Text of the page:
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#1869: Re: #1867: Stark choices: Risk death at sea or life of misery at home: a comment : Poincy comments

From: Jean Poincy <caineve@idt.net>

What I find disturbing is the way Ayitians go about surviving. Their
fight for survival is self-destructive. The most savage individual would
know when his/her life is at risk, act accordingly and at the same time
would risk it if it were worth it. What happens to the Ayitian mind? 

	"Back in Port-au-Prince, people say those nightmarish conditions on
smuggling ships won't keep them from trying the treacherous voyage
again. For those like Rene Fatal, 32, who was on his second attempted
voyage, there is little more to lose. ''If I find a job in Haiti, I
won't go again,'' he said. ''But if I can't find a job to support my
family, I will go again, whether I live or die.'' 

	I doubt very much that Rene Fatal would not attempt to leave if he
found a job in Ayiti. What about those who have a job and take this risk
any away. It is neither political nor economic survival that nurtures
irrationalities among Ayitians. Ayitians live with the dream of a
bourgeois life (nothing is wrong with that actually, but how one goes
about it makes the difference). 

	They think that by living in the US their standard of living will
automatically rise and would suddenly become bourgeois. They feel
somewhat equal to Ayitian bourgeois living in Ayiti. It is more a show
off thing than anything else now.   This attitude is obvious when they
have the chance to go back to Ayiti. 

	Can one think that Babou could not make a living in Ayiti and support
his family with the van that he had. In the last two decades Ayitians
exhibit the same behavior, as they would sell their land and all their
possessions just to leave. Thinking of a way to make whatever they have
productive is substituted by risking their lives. When a rational person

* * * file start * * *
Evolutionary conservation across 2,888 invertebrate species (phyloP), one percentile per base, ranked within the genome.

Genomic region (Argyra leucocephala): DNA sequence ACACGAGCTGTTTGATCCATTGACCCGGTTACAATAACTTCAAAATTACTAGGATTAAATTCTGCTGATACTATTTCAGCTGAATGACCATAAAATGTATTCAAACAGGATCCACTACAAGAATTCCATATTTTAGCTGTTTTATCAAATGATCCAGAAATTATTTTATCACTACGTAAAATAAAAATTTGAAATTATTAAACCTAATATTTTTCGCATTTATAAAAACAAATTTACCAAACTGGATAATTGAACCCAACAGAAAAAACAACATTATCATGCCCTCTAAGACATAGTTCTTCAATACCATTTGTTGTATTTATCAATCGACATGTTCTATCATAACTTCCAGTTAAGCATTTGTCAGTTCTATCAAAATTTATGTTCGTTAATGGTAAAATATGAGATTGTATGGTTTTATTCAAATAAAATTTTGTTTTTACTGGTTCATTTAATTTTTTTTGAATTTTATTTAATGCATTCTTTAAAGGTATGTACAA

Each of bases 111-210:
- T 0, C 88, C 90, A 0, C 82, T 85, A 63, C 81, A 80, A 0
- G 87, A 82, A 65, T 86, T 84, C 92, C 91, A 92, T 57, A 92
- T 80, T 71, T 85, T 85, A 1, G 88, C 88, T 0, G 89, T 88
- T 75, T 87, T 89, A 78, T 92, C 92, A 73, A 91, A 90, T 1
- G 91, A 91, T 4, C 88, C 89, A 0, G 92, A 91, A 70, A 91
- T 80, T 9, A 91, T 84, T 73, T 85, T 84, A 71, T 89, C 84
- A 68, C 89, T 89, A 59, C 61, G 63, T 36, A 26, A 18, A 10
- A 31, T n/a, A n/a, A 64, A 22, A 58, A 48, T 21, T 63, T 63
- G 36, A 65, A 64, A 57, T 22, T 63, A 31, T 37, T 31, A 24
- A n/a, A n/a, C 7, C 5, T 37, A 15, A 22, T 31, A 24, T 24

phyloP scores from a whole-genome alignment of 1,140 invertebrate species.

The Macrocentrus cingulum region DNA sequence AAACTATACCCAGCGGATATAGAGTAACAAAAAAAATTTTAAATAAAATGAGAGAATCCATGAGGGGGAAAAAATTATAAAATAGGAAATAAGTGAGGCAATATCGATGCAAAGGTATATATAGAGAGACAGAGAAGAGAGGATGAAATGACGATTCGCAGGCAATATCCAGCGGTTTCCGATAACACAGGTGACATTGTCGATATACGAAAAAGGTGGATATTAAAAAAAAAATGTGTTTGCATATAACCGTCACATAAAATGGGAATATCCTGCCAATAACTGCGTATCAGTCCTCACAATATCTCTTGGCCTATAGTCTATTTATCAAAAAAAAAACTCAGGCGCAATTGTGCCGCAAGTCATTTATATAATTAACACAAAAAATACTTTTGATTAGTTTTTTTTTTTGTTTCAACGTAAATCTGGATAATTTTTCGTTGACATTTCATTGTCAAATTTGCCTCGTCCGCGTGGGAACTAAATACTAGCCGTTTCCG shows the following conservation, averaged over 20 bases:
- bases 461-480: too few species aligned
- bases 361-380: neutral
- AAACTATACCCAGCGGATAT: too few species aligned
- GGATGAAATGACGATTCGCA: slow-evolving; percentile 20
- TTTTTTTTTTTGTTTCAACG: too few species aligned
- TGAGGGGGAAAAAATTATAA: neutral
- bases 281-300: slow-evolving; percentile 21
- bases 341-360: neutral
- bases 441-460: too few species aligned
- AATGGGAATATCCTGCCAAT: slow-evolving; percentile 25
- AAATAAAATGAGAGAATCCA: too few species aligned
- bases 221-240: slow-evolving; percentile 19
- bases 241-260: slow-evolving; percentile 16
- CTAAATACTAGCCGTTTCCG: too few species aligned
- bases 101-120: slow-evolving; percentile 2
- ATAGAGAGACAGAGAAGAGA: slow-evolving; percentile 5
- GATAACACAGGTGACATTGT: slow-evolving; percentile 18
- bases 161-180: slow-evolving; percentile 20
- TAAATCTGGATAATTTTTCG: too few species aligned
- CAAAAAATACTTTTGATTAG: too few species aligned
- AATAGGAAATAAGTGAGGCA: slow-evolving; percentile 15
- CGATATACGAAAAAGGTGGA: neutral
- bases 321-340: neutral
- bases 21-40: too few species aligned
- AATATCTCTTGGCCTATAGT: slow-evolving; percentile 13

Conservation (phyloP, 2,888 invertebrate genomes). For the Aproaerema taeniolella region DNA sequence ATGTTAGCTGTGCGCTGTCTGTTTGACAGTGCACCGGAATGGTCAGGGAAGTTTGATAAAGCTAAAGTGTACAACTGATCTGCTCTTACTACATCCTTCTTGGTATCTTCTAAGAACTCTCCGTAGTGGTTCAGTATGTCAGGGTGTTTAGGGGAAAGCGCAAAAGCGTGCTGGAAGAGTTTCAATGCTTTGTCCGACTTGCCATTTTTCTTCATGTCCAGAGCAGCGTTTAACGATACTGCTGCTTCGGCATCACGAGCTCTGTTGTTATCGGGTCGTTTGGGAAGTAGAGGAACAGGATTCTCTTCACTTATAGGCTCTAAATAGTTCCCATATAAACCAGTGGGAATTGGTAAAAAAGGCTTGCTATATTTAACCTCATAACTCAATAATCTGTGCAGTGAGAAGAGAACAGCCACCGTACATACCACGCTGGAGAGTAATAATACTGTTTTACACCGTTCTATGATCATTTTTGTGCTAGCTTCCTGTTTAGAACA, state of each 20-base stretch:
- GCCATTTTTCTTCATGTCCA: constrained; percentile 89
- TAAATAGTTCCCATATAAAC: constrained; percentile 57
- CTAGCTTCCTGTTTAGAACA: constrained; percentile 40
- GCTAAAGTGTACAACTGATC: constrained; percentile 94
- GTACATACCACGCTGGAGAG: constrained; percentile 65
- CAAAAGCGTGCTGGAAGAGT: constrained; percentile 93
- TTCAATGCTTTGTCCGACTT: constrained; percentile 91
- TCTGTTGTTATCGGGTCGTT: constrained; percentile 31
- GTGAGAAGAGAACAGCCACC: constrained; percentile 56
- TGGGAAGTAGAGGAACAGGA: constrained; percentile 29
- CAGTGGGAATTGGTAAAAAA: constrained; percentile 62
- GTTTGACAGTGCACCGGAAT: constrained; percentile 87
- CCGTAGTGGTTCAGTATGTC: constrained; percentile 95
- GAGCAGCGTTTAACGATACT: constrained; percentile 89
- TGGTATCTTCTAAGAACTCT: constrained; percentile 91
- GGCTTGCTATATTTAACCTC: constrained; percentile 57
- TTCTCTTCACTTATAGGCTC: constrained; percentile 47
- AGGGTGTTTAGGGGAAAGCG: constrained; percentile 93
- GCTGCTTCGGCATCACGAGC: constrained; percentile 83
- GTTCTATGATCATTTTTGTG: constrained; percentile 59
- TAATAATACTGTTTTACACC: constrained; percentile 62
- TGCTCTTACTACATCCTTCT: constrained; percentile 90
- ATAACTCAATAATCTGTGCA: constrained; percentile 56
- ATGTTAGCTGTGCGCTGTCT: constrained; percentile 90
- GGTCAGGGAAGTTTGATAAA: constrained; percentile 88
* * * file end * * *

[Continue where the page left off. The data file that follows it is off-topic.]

really faces hunger, s/he does not take that route. Any difficulties
encountered would be dealt with. Do they deserve to become poorer or
else? I don't know. However, the solution definitely lies in their own

	''As long as we cannot find a solution, this remains our only chance.''
I found this statement quite defeatist and it reflects the fatalist
mentality of Ayitians living in Ayiti today. 

	Ayitians are clapping hands to celebrate victory as the two kids were
returned to their mother. There is something awfully wrong with this.
Protesting and forcing down the authorities' hands is hardly a solution
to resolve the Ayitian dilemma. While it is a political tool for some
both in Ayiti and Miami, it is causing great damage to the people

	These people knowing that there is a group in Miami or elsewhere that
is going to stand up for their situation, each one thinks that s/he will
be the one to be saved and be defended to stay in the US.  In that case,
we will always have a Rene Fatal and a Babou. What if there were nobody
to stand up for them, no US as a land of opportunity or any other
country for that matter wanting to receive them, what would they do to
survive? They would probably have a violent revolution in Ayiti or twist
the land to make it productive.

	A couple of individuals saved with all the benefits to receive from the
US while others killed themselves in the way or become poorer as they
are sent back is nothing to celebrate. Continuing to fight for better
immigration treatment makes matter worse. These are not solutions.
Always ready for already made solutions, Ayitians lost their natural
abilities to solve problems and their misery resides there.

Ayiti has lived, lives and will live